As by-product of this study we have extended to the ultraviolet region the abundance analysis performed by Castelli & Hubrig (2004) in the optical region. Except for cobalt, iridium, and platinum, we confirmed the optical abundances within the error limits of the equivalent widths analysis made by Castelli& Hubrig (2004). Abundances for elements not observed in the visible, such as B , N , Al , Cl , V , Zn , Ge , As , Ag , and Cd  were obtained. The abundance pattern is similar to that of other HgMn stars which have underabundances of the light elements and overabundances of some iron group elements and of some heavy elements. In the case of HD 175640, the most overabundant elements are Ti , Cr , Mn , Ga , As , Br , Y , Zr , Rh , Pd , Ag , Xe , Yb , Au , and Hg .


References

Appendix A: Heavy elements in HD 175640

We based the abundance analysis in the ultraviolet mostly on the lines listed by Castelli et al. (1985) and by Castelli & Bonifacio (1990) in their study of HR 6000 and ι Her, respectively. The multiplet numbers given in the above papers refer to the Ultraviolet Multiplet Table by Moore (1950). In addition, we made a wide use of the NIST database (Kramida et al. 2014) to search for the most intense lines of a given element. In this section we give some more details only about heavy elements from copper to mercury.

Copper (Cu) Z = 29: the abundance of −6.50 dex was estimated from the Cu ii lines at 1358.773, 1367.951, 1472.395, 2112.100, 2135.981, 2192.268, 2242.618, and 2247.003 Å. All the lines are blended. The log  gf values are data computed by Kurucz in 2011 and were taken from his database.

Zinc (Zn) Z = 30: the zinc abundance was derived from the line of Zn ii at 2064.227 Å. The log  gf value +0.070 is from the NIST database. The Zn ii line at 2062.001 Å originating from a lower level with energy equal to 0.00 cm-1 is predicted, but not observed. The log  gf value −0.329 is from the Kurucz database. The other line from the zero energy level at 2025.484 Å is computed too weak and is blended with a strong unidentified line that we assumed to be of interstellar or circumstellar origin. No Zn iii lines were observed.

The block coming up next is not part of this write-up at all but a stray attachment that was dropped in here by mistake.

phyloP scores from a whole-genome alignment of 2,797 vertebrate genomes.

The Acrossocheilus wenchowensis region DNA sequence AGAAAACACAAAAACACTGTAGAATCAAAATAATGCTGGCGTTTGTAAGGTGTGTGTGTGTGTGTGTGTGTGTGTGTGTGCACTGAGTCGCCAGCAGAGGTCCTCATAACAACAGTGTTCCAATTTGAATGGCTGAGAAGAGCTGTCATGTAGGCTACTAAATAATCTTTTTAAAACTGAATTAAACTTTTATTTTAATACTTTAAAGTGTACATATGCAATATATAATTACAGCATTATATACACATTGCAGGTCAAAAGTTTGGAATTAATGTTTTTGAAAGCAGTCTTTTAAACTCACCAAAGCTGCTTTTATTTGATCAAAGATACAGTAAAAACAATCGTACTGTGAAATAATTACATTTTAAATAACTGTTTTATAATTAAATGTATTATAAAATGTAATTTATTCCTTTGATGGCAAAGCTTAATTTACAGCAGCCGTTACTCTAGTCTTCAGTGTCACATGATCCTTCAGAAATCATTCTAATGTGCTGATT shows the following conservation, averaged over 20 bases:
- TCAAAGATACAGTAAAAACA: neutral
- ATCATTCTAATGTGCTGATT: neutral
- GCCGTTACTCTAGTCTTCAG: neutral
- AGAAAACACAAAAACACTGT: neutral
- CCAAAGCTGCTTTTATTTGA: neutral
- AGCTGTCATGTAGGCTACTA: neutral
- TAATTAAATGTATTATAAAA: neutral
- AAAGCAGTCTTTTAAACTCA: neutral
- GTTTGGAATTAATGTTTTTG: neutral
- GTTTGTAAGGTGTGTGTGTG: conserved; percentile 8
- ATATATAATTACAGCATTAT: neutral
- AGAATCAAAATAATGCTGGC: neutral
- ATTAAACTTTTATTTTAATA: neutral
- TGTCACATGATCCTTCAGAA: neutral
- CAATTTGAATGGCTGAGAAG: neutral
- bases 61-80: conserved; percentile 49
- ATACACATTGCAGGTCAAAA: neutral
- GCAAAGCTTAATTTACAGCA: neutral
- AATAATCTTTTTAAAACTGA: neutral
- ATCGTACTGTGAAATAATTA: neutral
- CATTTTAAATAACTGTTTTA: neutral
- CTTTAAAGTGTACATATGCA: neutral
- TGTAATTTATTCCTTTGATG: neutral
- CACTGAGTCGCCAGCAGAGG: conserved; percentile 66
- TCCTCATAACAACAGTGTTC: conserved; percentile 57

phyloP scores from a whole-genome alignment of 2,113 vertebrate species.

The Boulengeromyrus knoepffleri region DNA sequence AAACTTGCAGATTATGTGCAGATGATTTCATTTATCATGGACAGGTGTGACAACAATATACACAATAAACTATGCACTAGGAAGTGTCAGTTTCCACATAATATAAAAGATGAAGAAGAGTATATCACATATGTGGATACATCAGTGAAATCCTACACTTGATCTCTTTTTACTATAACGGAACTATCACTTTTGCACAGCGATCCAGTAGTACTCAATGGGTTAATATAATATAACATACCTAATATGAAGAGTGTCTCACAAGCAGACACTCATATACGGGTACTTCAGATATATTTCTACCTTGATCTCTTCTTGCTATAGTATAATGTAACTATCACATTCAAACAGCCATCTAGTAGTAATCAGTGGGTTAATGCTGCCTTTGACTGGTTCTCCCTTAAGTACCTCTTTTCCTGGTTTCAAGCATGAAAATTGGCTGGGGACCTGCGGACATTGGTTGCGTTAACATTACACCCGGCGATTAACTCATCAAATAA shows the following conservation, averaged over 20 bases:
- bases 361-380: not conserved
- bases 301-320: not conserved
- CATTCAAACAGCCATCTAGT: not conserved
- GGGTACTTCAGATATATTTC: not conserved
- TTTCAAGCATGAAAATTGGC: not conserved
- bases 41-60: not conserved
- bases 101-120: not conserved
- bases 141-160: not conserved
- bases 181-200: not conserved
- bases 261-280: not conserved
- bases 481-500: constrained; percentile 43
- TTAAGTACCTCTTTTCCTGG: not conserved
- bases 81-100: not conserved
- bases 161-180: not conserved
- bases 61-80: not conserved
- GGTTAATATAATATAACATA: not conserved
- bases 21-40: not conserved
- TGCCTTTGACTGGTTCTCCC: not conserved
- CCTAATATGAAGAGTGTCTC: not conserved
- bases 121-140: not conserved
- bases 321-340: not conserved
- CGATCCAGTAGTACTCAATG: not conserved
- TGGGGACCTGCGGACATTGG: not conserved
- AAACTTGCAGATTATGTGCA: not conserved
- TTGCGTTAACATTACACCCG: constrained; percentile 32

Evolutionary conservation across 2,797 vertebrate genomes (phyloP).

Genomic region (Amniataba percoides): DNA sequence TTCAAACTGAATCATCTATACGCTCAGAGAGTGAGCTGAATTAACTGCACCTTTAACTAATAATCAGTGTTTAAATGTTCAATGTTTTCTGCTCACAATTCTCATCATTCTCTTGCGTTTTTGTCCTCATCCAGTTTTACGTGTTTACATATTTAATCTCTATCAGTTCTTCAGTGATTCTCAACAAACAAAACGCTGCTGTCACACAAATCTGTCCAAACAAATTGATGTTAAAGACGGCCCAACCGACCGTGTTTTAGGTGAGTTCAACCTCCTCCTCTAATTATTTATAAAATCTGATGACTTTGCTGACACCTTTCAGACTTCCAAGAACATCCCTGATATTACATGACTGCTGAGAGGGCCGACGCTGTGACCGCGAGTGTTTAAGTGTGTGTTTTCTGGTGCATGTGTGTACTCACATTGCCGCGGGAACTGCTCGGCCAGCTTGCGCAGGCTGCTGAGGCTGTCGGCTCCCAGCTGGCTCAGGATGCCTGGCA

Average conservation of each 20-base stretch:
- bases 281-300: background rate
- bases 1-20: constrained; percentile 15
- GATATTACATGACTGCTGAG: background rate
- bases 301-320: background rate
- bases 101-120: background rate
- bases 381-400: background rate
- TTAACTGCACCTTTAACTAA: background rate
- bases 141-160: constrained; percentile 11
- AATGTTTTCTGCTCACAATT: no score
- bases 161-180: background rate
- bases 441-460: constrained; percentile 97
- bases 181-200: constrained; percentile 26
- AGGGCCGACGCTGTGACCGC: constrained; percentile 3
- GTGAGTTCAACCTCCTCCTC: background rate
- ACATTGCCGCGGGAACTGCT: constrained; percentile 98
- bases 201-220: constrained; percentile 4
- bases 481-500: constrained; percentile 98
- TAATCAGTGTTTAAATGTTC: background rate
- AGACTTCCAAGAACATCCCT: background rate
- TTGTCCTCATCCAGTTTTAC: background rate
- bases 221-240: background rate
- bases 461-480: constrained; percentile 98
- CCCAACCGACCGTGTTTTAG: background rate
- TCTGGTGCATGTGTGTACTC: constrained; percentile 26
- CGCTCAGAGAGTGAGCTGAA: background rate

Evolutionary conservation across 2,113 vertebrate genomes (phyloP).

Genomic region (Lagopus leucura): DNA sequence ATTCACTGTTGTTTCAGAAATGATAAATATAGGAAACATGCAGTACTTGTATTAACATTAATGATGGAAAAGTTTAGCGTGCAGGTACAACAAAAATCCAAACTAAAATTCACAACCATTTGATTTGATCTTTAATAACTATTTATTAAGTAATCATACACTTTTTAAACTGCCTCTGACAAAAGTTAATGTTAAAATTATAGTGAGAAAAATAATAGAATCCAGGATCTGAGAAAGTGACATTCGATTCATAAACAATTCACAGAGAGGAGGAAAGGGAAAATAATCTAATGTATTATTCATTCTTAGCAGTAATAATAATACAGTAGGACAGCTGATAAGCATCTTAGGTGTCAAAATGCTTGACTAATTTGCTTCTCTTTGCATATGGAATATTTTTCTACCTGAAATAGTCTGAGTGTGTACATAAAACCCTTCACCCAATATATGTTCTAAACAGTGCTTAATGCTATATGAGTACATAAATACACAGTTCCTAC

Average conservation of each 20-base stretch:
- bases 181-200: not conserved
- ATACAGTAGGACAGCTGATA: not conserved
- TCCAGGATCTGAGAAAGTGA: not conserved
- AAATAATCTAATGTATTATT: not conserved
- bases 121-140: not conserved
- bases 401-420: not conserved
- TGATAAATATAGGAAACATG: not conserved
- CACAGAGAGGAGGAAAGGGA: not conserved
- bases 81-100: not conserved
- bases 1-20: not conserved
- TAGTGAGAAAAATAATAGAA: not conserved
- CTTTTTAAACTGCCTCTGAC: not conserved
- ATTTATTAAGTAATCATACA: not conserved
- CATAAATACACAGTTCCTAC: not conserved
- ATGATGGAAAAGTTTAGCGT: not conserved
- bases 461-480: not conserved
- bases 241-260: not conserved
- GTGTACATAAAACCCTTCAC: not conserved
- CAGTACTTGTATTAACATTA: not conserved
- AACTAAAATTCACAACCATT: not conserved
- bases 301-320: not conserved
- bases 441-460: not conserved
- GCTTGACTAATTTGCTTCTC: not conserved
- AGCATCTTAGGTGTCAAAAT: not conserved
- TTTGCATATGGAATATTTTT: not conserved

Gallium (Ga) Z = 31: for Ga i, Ga ii, and Ga iii, wavelengths, energy levels, and log  gf values were taken from the NIST database when available.

For Ga i, only the lines at 2874.23, 2943.64, and 2944.17 Å were well observed. For the Ga ii lines with log  gf values not available in the NIST database, we used log  gf values from Nielsen et al. (2005) (lines at at 1463.576, 1473.690, 1483.453, and 1483.903 Å). For the remaining lines log  gf values were computed from the lifetime measuraments of Ansbacher et al. (1985) or estimated on the basis of laboratory intensities and excitation energies (Castelli & Parthasarathy 1995). The abundance −5.43 dex ([+3.6]) derived from the optical region adequately reproduces the unblended Ga ii lines at 1473.690, 1483.903, 1504.334, 1536.276 Å, as well as the blended lines at 1514.505, 1535.312 Å. The Ga ii broad line at 1414.399 Å has too narrow wings, but the classical broadening parameters adopted here are probably not correct. Vice versa, both Ga iii profiles at 1495.045 and 1534.462 Å display wings that are too broad. Only these two Ga iii lines have log  gf values available in the NIST database. For other lines we adopted estimated values. No isotopic and hyperfine structure was considered in the computations.

Germanium (Ge) Z = 32: several Ge ii lines were observed. From the line at 1649.19 Å we derived an underabundance of 1.7 dex relative to the solar value. We adopted log  gf = −0.28 from the NIST database.

Arsenic (As) Z = 33): the lines of As ii at 1263.77, 1266.34, 1280.987, and 1287.54 Å were observed in the spectrum. We adopted log  gf values from Warner & Kirkpatrick (1969) for all them. The observed lines are adequately predicted for an overabundance of −7.50 dex.

Yttrium (Y) Z = 39: for the Y ii lines, we used the Kurucz database, which includes hyperfine components for several lines. All the lines are blended, except for the strong line at 2422.18 Å. The abundance of −6.66 dex [+3.2] derived from the optical spectrum is well suited to reproducing the observed profile. We added to the line list the Y iii lines from Biémont et al. (2011). We modified the two wavelengths 2817.037 Å and 2946.01 Å in 2817.027 Å and 2945.995 Å, in order to match the observed spectrum. The Y iii lines at 2367.228, 2414.643, 2817.027, and 2945.995 Å were observed. They are strong lines, either unblended or marginally blended. The abundance from Y iii is larger than the abundance from Y ii by about 1.0 dex.